Monday, December 1, 2008

Tories Face Coalition

The problem with Canada's electoral system is about to be clearly demonstrated. Even though the Tories won a "minority" their rule may end as of December 8th if the NDP (aka commies), Liberals (aka thieves) and Bloc (aka traitors) form a coalition to replace them.

Liberal MPs are expected to receive on Monday the outline of a Liberal-NDP coalition agreement that would see the two parties replace the minority Conservative government.
Details of the agreement were being fleshed out Sunday night.

Under the proposed deal, the NDP would hold 25 per cent of cabinet positions while the positions of finance minister, treasury board president and deputy prime minister would be held by Liberals.

The deal would reportedly last 30 months.

The Bloc Québécois would not officially be a part of the coalition, but the new government's survival would depend on its support.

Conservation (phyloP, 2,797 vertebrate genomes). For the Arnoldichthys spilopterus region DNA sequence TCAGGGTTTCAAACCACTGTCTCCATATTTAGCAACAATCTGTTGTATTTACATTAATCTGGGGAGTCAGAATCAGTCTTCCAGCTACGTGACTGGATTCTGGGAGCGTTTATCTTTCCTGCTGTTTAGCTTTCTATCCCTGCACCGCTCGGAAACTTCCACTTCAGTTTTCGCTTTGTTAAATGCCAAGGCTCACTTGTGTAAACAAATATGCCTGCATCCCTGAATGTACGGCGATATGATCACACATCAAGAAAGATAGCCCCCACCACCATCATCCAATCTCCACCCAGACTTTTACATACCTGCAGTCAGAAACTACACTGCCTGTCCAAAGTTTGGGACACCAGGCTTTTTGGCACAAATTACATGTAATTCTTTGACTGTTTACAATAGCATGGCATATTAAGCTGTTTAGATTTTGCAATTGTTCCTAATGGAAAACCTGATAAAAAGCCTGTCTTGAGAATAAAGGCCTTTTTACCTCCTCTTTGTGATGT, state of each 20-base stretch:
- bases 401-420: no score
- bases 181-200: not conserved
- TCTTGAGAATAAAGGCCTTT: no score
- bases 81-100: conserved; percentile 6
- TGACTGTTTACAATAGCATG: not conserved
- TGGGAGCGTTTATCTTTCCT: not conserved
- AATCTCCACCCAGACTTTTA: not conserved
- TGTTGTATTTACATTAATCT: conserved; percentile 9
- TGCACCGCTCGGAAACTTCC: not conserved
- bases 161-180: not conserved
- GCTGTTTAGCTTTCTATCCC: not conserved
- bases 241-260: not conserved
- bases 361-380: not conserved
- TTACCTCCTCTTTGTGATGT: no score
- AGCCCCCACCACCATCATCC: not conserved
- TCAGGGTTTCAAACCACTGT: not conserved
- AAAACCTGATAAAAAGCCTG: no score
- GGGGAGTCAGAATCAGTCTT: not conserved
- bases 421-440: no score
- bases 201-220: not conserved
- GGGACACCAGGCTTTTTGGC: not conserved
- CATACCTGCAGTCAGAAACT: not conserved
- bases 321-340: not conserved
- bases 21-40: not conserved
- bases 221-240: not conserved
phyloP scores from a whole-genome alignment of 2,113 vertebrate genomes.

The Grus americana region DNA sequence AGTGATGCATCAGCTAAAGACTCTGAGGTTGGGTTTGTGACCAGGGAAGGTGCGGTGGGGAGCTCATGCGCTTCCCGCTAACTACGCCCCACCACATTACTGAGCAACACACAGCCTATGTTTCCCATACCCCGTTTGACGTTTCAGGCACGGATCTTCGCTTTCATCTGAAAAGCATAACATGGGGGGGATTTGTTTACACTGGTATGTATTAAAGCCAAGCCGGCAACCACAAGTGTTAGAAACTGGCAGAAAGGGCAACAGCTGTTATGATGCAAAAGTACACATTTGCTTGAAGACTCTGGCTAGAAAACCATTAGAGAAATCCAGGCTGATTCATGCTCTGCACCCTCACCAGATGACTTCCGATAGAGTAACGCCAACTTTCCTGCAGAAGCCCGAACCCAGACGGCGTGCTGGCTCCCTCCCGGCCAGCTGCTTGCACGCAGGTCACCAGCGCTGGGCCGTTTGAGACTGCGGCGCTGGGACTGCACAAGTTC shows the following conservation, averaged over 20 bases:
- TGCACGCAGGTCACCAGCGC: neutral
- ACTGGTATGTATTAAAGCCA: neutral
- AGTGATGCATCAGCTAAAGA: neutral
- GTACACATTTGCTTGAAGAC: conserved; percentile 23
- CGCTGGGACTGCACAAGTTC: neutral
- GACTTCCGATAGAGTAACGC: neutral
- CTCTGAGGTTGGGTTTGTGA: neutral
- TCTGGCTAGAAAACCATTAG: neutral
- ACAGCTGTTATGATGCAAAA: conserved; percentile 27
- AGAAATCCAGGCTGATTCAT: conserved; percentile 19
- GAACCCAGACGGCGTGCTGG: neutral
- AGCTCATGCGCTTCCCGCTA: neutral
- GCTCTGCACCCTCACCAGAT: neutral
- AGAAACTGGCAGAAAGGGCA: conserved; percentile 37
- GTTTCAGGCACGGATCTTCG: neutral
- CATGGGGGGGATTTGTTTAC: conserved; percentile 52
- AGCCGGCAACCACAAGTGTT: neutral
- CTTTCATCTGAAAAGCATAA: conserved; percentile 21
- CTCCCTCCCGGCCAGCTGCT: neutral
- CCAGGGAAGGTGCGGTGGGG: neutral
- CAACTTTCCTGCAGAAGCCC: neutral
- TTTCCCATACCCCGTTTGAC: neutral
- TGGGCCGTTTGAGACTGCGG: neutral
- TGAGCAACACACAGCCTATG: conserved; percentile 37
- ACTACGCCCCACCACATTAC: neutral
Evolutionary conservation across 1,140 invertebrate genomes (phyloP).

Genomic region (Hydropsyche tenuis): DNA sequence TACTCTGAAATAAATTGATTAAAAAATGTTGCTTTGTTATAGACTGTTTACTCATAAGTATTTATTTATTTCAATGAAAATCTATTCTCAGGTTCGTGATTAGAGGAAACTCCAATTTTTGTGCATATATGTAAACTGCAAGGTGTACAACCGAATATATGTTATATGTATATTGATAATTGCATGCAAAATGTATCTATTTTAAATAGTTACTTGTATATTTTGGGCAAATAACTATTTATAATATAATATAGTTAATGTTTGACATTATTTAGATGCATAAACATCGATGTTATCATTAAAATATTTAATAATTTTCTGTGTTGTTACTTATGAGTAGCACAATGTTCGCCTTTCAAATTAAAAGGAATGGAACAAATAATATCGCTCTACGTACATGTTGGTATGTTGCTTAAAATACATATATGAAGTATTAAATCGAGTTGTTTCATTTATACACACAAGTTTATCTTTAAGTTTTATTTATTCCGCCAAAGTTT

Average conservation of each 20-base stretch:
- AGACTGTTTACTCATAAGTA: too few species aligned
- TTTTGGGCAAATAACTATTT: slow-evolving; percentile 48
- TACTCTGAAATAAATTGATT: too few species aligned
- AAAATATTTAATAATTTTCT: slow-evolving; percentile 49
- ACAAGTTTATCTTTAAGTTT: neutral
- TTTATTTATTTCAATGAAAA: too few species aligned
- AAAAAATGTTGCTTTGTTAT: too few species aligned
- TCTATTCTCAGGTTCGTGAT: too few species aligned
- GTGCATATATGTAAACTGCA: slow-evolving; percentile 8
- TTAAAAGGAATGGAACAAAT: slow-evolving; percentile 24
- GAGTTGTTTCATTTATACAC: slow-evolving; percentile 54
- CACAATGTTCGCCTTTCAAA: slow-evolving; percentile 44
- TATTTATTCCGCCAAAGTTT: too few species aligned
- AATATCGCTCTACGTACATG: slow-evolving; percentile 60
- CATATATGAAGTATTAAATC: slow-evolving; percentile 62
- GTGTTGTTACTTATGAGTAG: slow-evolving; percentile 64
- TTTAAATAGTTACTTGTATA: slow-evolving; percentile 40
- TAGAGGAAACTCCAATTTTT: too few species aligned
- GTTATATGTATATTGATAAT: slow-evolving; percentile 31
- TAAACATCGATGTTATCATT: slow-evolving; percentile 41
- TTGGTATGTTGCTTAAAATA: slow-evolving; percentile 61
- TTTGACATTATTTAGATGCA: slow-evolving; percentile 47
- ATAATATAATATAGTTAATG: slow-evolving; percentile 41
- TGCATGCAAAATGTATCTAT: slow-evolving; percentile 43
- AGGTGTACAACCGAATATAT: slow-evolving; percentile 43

Liberal Leader Stéphane Dion has shown the outline of an agreement between his party and the New Democratic Party to Liberal leadership candidates Michael Ignatieff, Dominic LeBlanc and Bob Rae.

The Liberal caucus is meeting Monday and will discuss the proposed agreement.
What remains unclear is who would lead the coalition.

"The real obstacle to this deal going through is still within the Liberal party," CBC's Keith Boag reported, adding the deal is being negotiated by Dion, who believes he has the right to be prime minister.

But it's unclear whether the party wants him to continue, and the leadership candidates met Sunday evening to discuss the matter, Boag said.

The National Post reported that a deal has been worked out that would make Ignatieff, who has the support of a majority of Liberal MPs, the prime minister in a Liberal-led coalition, with Rae being named to a senior post.

But in an interview with CTV's Canada AM, Rae said there was no discussion at the meeting among the leadership candidates that someone other than Dion would lead the coalition.
However, Prime Minister Stephen Harper could still block coalition efforts by proroguing Parliament, that is, suspending it without dissolving it. That would mean his government could not be defeated in the current session of the House of Commons.

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